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They call themselves a Celtic rock punk band. The Chicago Reader calls it shit-kicking Celtic crunch punk. That's a bit closer to the truth. Ballydowse isn't like anything you've heard before. The Celtic part is far from traditional; this is not a new age/envision green dewy hills sound. Instead it's a careful combination of the best of British punk and Irish jams Mekons-style.

The story gets more interesting from there. Ballydowse is a nine piece band of folks who "love hardcore punk rock, early British oi sounds, violins, didgeridoos, bagpipes, mandolins, old Yiddish music, and the idea of overthrowing the $government$ to form a more merciful and compassionate society."

What? The nine members belong to the Jesus People Commune USA in Chicago, a community seeking an alternative to the self-based standard of living. The lyrics (when they aren't jamming so hard you miss them) are intelligent and purposeful, as evident on the band's 1998 release, The Land, The Bread, And The People. They sing to Elie Wiesel, they sing against substance abuse, they sing that "another armchair economist playing our life into a mess, what you know about poverty you learned in a book." Be careful, though, not to label their tunes as oppressively didactic. The music is strong enough that the words are gentle suggestions, rather than force-fed ideologies.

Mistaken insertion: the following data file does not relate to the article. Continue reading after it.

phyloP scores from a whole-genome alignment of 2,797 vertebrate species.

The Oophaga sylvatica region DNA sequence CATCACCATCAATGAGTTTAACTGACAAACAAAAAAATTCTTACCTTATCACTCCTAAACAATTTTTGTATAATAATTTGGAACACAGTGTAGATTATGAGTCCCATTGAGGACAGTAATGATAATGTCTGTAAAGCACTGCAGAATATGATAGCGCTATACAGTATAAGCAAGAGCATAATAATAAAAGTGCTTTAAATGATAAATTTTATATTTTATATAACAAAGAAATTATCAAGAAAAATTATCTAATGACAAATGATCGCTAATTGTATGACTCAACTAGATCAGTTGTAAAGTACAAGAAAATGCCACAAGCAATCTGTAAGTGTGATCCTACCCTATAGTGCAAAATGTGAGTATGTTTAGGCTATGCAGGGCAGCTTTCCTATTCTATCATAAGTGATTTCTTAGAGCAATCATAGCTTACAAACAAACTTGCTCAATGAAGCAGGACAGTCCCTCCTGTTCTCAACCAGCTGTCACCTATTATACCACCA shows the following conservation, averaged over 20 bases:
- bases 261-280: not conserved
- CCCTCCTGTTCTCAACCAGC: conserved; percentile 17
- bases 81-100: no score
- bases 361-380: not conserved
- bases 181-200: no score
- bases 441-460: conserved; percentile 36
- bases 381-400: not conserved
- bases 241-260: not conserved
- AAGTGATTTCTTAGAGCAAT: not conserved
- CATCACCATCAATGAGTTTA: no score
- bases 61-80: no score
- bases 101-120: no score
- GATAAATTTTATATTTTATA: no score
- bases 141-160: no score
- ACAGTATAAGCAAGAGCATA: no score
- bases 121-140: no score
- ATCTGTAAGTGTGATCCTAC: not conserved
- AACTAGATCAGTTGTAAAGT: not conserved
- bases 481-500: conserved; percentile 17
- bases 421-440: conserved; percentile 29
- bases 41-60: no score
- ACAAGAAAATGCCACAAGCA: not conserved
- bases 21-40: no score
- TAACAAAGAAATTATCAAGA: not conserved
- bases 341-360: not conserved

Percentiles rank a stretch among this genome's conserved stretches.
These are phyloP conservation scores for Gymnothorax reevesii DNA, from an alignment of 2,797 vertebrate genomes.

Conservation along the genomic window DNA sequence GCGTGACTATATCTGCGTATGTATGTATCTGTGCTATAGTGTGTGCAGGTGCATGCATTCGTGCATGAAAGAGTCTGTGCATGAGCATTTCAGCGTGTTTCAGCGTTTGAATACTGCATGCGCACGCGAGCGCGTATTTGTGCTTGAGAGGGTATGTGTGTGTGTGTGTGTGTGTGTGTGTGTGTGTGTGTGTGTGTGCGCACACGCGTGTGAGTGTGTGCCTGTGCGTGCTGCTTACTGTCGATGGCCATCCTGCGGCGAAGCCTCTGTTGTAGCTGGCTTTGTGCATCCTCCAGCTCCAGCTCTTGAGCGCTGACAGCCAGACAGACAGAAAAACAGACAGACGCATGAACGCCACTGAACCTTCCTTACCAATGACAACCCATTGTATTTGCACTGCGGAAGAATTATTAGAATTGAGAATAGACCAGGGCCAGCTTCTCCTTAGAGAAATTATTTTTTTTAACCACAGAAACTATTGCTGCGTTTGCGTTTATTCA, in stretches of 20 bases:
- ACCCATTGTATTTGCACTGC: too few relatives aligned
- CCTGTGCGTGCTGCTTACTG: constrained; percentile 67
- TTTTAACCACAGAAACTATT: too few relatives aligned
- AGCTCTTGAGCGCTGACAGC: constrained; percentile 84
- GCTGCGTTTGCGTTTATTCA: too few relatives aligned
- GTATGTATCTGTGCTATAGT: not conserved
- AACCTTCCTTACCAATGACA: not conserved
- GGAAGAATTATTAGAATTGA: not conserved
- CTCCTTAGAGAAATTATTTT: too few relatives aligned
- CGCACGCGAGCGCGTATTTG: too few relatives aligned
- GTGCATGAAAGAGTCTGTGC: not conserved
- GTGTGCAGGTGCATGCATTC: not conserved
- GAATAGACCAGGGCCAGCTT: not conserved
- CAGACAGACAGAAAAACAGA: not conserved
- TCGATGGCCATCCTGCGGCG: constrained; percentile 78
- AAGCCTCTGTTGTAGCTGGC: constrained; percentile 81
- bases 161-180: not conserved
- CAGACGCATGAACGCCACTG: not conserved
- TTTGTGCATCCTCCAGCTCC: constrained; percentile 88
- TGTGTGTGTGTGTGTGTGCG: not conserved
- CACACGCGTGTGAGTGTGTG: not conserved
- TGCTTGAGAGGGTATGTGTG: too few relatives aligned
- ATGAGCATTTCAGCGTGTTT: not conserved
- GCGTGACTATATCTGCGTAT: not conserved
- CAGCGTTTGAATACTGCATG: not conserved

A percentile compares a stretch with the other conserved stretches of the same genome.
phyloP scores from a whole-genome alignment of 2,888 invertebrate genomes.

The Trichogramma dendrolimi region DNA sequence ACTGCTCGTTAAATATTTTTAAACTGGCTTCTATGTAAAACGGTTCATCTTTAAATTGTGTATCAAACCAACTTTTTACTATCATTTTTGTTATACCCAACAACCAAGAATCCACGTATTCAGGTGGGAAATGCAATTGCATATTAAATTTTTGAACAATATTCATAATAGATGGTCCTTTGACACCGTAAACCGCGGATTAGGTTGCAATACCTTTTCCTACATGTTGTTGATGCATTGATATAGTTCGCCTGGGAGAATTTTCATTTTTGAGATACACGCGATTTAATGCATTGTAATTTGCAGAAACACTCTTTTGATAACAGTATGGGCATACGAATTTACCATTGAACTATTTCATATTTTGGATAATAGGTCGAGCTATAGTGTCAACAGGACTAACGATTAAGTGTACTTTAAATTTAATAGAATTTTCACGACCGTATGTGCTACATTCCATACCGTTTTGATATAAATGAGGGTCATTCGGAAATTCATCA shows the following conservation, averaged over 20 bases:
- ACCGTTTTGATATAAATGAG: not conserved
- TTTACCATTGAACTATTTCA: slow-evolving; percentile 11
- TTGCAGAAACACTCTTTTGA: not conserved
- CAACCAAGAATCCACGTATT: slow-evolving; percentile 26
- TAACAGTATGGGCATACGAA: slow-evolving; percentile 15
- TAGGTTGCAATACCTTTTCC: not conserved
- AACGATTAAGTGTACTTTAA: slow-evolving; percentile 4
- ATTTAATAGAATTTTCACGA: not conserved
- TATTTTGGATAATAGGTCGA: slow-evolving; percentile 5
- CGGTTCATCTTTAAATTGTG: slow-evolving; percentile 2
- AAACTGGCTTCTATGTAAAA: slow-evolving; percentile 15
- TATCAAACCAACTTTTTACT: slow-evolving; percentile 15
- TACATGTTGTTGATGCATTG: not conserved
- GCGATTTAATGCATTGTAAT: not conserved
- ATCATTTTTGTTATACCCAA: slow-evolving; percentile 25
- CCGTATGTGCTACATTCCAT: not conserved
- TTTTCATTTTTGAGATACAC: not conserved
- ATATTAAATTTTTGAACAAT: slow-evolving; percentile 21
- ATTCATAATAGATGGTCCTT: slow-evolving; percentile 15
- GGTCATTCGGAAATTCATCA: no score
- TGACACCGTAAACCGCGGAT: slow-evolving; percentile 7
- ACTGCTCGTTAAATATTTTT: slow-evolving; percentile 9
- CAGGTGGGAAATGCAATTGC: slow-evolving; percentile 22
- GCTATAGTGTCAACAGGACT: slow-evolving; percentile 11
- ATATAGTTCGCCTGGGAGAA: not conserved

Ballydowse is: Andrew Mandell (vocals), Robina Mandell (vocals), Nate Peters (vocals, guitar, mandolin), Craig Holland (guitar), Brian Grover (bass, didgeridoo, whirligig, bodhran, bullroarer), Dan Kool (vocals, moohran), Chris White (drums) and Dave Baumgartner (violin)


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